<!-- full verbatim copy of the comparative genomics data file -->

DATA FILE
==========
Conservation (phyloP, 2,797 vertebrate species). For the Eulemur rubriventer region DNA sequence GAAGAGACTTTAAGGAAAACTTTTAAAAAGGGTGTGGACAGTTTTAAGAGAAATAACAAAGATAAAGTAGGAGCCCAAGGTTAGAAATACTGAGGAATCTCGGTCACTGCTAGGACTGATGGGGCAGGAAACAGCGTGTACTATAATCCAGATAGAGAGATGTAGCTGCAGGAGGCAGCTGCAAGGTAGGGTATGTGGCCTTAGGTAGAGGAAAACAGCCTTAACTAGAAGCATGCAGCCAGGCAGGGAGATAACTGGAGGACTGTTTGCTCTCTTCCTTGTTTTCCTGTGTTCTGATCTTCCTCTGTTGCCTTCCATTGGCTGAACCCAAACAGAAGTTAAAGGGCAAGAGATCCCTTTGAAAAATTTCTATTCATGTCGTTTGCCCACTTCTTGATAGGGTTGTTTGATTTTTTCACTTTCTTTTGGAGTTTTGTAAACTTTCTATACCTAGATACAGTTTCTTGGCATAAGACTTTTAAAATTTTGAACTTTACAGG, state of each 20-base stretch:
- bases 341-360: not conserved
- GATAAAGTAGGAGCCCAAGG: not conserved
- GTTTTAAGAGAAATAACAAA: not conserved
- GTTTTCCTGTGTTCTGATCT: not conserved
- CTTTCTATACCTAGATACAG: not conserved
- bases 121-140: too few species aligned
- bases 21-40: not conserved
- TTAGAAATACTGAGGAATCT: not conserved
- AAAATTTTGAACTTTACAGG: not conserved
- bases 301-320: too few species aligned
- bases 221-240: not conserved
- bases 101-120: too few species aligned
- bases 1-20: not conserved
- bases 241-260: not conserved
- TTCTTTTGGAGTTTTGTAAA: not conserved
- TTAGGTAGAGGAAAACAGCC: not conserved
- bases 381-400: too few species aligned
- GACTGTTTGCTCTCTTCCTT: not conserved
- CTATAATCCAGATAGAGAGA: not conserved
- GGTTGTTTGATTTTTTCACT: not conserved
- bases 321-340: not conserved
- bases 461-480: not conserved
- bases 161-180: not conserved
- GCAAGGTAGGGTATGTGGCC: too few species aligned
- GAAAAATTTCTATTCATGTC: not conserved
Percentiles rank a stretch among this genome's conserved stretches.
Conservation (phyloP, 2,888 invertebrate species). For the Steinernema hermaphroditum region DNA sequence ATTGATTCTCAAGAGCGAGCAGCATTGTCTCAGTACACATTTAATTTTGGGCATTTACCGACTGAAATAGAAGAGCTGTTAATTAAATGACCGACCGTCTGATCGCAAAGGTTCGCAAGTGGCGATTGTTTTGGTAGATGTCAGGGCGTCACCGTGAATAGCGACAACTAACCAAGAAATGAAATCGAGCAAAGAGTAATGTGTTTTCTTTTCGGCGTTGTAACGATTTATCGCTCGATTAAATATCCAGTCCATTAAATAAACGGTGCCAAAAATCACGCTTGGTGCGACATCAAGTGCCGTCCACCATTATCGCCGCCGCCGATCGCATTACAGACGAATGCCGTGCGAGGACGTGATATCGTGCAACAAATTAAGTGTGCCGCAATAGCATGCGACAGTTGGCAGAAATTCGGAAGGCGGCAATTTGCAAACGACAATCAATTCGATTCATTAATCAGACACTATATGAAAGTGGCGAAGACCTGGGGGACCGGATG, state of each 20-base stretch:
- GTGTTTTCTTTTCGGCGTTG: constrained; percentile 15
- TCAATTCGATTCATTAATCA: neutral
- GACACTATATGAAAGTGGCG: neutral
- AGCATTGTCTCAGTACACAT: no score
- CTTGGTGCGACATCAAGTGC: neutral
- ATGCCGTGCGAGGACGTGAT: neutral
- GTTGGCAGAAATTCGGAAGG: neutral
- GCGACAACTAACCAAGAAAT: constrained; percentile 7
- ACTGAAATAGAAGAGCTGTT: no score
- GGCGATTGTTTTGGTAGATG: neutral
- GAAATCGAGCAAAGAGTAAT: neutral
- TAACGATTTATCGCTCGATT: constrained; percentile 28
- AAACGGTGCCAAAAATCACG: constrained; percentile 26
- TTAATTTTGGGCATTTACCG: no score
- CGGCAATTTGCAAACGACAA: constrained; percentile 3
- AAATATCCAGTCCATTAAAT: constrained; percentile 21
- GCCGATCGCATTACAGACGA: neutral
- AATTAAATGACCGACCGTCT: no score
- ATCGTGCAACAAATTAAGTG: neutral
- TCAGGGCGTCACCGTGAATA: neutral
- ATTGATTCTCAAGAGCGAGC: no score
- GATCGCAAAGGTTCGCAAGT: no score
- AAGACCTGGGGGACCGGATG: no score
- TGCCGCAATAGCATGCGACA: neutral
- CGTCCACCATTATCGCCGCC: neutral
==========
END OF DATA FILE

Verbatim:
Conservation (phyloP, 2,797 vertebrate species). For the Eulemur rubriventer region DNA sequence GAAGAGACTTTAAGGAAAACTTTTAAAAAGGGTGTGGACAGTTTTAAGAGAAATAACAAAGATAAAGTAGGAGCCCAAGGTTAGAAATACTGAGGAATCTCGGTCACTGCTAGGACTGATGGGGCAGGAAACAGCGTGTACTATAATCCAGATAGAGAGATGTAGCTGCAGGAGGCAGCTGCAAGGTAGGGTATGTGGCCTTAGGTAGAGGAAAACAGCCTTAACTAGAAGCATGCAGCCAGGCAGGGAGATAACTGGAGGACTGTTTGCTCTCTTCCTTGTTTTCCTGTGTTCTGATCTTCCTCTGTTGCCTTCCATTGGCTGAACCCAAACAGAAGTTAAAGGGCAAGAGATCCCTTTGAAAAATTTCTATTCATGTCGTTTGCCCACTTCTTGATAGGGTTGTTTGATTTTTTCACTTTCTTTTGGAGTTTTGTAAACTTTCTATACCTAGATACAGTTTCTTGGCATAAGACTTTTAAAATTTTGAACTTTACAGG, state of each 20-base stretch:
- bases 341-360: not conserved
- GATAAAGTAGGAGCCCAAGG: not conserved
- GTTTTAAGAGAAATAACAAA: not conserved
- GTTTTCCTGTGTTCTGATCT: not conserved
- CTTTCTATACCTAGATACAG: not conserved
- bases 121-140: too few species aligned
- bases 21-40: not conserved
- TTAGAAATACTGAGGAATCT: not conserved
- AAAATTTTGAACTTTACAGG: not conserved
- bases 301-320: too few species aligned
- bases 221-240: not conserved
- bases 101-120: too few species aligned
- bases 1-20: not conserved
- bases 241-260: not conserved
- TTCTTTTGGAGTTTTGTAAA: not conserved
- TTAGGTAGAGGAAAACAGCC: not conserved
- bases 381-400: too few species aligned
- GACTGTTTGCTCTCTTCCTT: not conserved
- CTATAATCCAGATAGAGAGA: not conserved
- GGTTGTTTGATTTTTTCACT: not conserved
- bases 321-340: not conserved
- bases 461-480: not conserved
- bases 161-180: not conserved
- GCAAGGTAGGGTATGTGGCC: too few species aligned
- GAAAAATTTCTATTCATGTC: not conserved
Percentiles rank a stretch among this genome's conserved stretches.
Conservation (phyloP, 2,888 invertebrate species). For the Steinernema hermaphroditum region DNA sequence ATTGATTCTCAAGAGCGAGCAGCATTGTCTCAGTACACATTTAATTTTGGGCATTTACCGACTGAAATAGAAGAGCTGTTAATTAAATGACCGACCGTCTGATCGCAAAGGTTCGCAAGTGGCGATTGTTTTGGTAGATGTCAGGGCGTCACCGTGAATAGCGACAACTAACCAAGAAATGAAATCGAGCAAAGAGTAATGTGTTTTCTTTTCGGCGTTGTAACGATTTATCGCTCGATTAAATATCCAGTCCATTAAATAAACGGTGCCAAAAATCACGCTTGGTGCGACATCAAGTGCCGTCCACCATTATCGCCGCCGCCGATCGCATTACAGACGAATGCCGTGCGAGGACGTGATATCGTGCAACAAATTAAGTGTGCCGCAATAGCATGCGACAGTTGGCAGAAATTCGGAAGGCGGCAATTTGCAAACGACAATCAATTCGATTCATTAATCAGACACTATATGAAAGTGGCGAAGACCTGGGGGACCGGATG, state of each 20-base stretch:
- GTGTTTTCTTTTCGGCGTTG: constrained; percentile 15
- TCAATTCGATTCATTAATCA: neutral
- GACACTATATGAAAGTGGCG: neutral
- AGCATTGTCTCAGTACACAT: no score
- CTTGGTGCGACATCAAGTGC: neutral
- ATGCCGTGCGAGGACGTGAT: neutral
- GTTGGCAGAAATTCGGAAGG: neutral
- GCGACAACTAACCAAGAAAT: constrained; percentile 7
- ACTGAAATAGAAGAGCTGTT: no score
- GGCGATTGTTTTGGTAGATG: neutral
- GAAATCGAGCAAAGAGTAAT: neutral
- TAACGATTTATCGCTCGATT: constrained; percentile 28
- AAACGGTGCCAAAAATCACG: constrained; percentile 26
- TTAATTTTGGGCATTTACCG: no score
- CGGCAATTTGCAAACGACAA: constrained; percentile 3
- AAATATCCAGTCCATTAAAT: constrained; percentile 21
- GCCGATCGCATTACAGACGA: neutral
- AATTAAATGACCGACCGTCT: no score
- ATCGTGCAACAAATTAAGTG: neutral
- TCAGGGCGTCACCGTGAATA: neutral
- ATTGATTCTCAAGAGCGAGC: no score
- GATCGCAAAGGTTCGCAAGT: no score
- AAGACCTGGGGGACCGGATG: no score
- TGCCGCAATAGCATGCGACA: neutral
- CGTCCACCATTATCGCCGCC: neutral